After a nearly three-year hiatus thanks to the pandemic, Barry is back, and season three has been its darkest and bleakest yet. It has concentrated on Barry completely falling apart. He's losing his girlfriend and his mind. And it's all his fault. Barry's latent anger issues have boiled into full-blown rage, and now he presents a danger to himself and everyone around him. 

This season, Barry'sthemes keep bubbling to the surface and shedding light on some terrifying arcs that have always been there. It's masterful in its direction and storytelling. That's why I was so excited to read an interview from show creators Bill Hader and Alec Berg in Indiewire. They talk about the themes of season three and how the character of Barry has begun to become the villain of his own show. This really is a dark comedy

The creators of Barry discuss its themes

In a way, this whole season is devoted to what the character of Barry has been searching for since the pilot.

Remember last season's finale, when Barry became enraged and attacked Noho Hank's hideout? How do you move from that closing to the opening of a new season? What image do you start on?

This season, we find Barry in the countryside, in a wide-open space, trying to move on but also falling back on assassin work.

Berg told Indiewire:

"I think the important thing in any show—in any arc or with any character—is just to nail down, 'What does this character want? What’s the thing that they need most in life?' The theme of this season is, largely, repentance [and] forgiveness. So that [opening] scene really set the stage in terms of the last time we saw him: He snapped at Fuches and he went bananas and he went on a rampage. Last season’s was, 'Is he violent by nature? Can he control it?' We thought that he could control it and he thought he could control it and then, at the end of last season, we saw that he can’t. This is not something that he has ownership of and so this season we wanted to start thematically talking about, 'Can he be forgiven? We know who and what he is, but how does he go out seeking forgiveness and repentance?'"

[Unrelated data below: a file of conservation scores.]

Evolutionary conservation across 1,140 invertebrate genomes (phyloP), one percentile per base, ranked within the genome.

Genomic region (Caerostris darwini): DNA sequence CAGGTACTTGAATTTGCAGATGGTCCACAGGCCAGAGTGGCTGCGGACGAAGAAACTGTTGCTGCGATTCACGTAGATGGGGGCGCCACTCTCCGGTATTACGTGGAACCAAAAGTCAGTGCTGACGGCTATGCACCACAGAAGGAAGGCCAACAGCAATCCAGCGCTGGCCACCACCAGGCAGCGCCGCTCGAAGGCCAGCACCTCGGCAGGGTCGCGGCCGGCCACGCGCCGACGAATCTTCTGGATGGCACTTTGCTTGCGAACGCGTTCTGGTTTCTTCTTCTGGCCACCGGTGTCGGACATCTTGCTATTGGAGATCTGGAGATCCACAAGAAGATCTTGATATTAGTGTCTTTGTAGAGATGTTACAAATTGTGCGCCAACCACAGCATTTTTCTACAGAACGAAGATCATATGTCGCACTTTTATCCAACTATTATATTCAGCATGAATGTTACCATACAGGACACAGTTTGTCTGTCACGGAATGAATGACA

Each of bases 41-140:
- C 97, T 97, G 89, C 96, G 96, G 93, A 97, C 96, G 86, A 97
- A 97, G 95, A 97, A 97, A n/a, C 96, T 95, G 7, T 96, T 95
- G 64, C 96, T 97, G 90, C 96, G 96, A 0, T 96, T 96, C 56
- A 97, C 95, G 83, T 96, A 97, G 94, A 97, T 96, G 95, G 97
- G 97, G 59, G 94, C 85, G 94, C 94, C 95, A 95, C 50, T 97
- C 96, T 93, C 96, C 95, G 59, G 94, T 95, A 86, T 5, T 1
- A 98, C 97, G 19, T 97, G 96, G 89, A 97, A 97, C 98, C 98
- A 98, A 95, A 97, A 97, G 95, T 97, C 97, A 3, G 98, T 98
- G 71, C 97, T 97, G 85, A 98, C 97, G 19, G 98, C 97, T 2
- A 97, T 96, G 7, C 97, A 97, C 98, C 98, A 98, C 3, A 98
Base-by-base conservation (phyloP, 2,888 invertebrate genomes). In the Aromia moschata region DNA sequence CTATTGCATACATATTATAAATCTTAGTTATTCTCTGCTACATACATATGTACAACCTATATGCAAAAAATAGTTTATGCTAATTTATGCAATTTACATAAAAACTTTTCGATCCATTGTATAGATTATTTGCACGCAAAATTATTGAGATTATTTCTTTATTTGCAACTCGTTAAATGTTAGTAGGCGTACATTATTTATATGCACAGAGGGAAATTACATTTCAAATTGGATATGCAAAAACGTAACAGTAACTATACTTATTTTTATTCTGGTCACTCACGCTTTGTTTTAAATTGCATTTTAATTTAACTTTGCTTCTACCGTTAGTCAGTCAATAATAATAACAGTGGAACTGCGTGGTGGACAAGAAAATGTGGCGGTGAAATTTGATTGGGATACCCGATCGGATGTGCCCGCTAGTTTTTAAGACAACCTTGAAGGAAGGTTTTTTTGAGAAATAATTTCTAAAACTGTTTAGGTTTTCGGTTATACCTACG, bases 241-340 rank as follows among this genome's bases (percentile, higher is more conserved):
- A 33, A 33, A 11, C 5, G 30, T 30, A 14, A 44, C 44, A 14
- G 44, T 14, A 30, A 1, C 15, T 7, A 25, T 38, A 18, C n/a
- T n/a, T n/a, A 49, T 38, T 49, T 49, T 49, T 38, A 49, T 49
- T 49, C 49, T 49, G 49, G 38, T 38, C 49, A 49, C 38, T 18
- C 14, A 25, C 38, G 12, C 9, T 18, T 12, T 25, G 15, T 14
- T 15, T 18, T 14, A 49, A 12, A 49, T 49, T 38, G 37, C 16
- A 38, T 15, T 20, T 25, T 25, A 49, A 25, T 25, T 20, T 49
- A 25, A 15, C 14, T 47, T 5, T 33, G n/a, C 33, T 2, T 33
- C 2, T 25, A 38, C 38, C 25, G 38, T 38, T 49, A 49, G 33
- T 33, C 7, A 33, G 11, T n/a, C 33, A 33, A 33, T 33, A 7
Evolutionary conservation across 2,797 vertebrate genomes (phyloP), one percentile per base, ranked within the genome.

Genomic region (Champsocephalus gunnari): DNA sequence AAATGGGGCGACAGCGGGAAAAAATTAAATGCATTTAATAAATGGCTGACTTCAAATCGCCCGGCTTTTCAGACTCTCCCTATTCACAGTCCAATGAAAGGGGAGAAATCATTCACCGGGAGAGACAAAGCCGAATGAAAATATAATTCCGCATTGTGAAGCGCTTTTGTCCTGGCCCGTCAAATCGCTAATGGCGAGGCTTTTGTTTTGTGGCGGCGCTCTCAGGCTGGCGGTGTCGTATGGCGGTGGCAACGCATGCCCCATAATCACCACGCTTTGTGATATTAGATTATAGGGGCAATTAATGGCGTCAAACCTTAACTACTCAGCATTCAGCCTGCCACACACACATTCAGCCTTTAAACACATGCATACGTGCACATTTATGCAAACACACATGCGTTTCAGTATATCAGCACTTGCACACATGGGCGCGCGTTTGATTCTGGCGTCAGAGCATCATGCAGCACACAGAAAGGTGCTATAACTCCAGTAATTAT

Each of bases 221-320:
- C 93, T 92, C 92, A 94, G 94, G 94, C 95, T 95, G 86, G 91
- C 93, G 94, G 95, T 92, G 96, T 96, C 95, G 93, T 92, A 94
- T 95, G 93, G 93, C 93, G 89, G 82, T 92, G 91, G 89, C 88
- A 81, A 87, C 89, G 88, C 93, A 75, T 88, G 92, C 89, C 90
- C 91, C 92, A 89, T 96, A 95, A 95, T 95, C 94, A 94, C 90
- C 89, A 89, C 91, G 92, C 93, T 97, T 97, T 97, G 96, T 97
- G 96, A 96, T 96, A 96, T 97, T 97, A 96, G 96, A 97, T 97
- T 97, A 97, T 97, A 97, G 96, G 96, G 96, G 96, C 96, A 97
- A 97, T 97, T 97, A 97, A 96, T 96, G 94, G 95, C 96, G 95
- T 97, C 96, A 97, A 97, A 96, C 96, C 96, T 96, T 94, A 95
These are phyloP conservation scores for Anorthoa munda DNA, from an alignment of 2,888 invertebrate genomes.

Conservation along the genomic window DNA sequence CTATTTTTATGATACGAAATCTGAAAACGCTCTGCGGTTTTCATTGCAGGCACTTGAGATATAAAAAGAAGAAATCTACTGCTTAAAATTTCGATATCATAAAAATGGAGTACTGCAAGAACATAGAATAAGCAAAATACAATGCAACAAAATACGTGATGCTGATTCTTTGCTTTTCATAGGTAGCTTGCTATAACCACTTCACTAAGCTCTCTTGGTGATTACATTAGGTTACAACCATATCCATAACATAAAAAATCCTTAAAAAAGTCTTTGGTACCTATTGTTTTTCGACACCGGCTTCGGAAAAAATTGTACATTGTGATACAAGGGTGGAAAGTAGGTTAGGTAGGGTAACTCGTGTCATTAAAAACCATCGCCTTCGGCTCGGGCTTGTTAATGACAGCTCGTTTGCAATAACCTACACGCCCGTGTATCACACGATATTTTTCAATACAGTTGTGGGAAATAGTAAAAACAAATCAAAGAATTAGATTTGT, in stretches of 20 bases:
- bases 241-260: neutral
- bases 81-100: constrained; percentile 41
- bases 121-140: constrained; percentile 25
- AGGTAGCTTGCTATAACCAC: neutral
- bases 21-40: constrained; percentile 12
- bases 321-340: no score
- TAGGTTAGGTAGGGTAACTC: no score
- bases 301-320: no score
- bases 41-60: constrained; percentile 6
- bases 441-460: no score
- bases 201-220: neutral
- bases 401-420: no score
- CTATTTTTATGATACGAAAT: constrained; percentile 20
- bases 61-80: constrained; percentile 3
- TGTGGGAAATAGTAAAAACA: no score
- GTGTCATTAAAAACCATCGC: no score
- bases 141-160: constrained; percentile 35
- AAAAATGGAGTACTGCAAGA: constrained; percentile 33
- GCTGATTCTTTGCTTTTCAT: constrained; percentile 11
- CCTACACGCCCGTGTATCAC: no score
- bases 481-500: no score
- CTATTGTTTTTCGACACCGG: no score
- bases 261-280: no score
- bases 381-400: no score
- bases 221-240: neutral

For Barry, this is all tied up in his theme of desperately seeking a way to show himself to others. Although, if you've been watching the show, you know that when Barry shows himself to others, they see him as a dangerous psychopath.

This actually created some interesting moments when his character was juxtaposed against his girlfriend, Sally. Sally is an actress who wants fame and success, and Barry is a killer, but at times, the audience sides with Barry over her. That challenged Hader and Berg to confront why that was happening, and to pull that out more in this season. 

Hader expanded on this concept, saying, "It is very strange to us that [someone] would say, 'Sally is so terrible.' And it’s like, 'Well, Barry kills people.' I actually did have this [conversation] with somebody recently. I won’t say who it was, but it was a journalist who said, 'Yeah, Sally is terrible.' And I said, 'Barry kills people.' And [they] were like, 'Yeah, but I know you’re not actually killing people, you know?'"

This kind of left-field audience reaction gave them a lot to work with as they wrote the season and planned where the show would go. As they continue following the theme of repentance and forgiveness, it's interesting to see how Barry is beginning to realize his actions have had repercussions that vastly outweigh him simply saying he's sorry.

And that gets juxtaposed with the characters around him, who have realized apologies are just words, and those words need more action behind them. 

What do you think of the third season? Let us know in the comments. 

And if you want to know what it's like to edit Barry, check out our interview with Jeff Buchanan!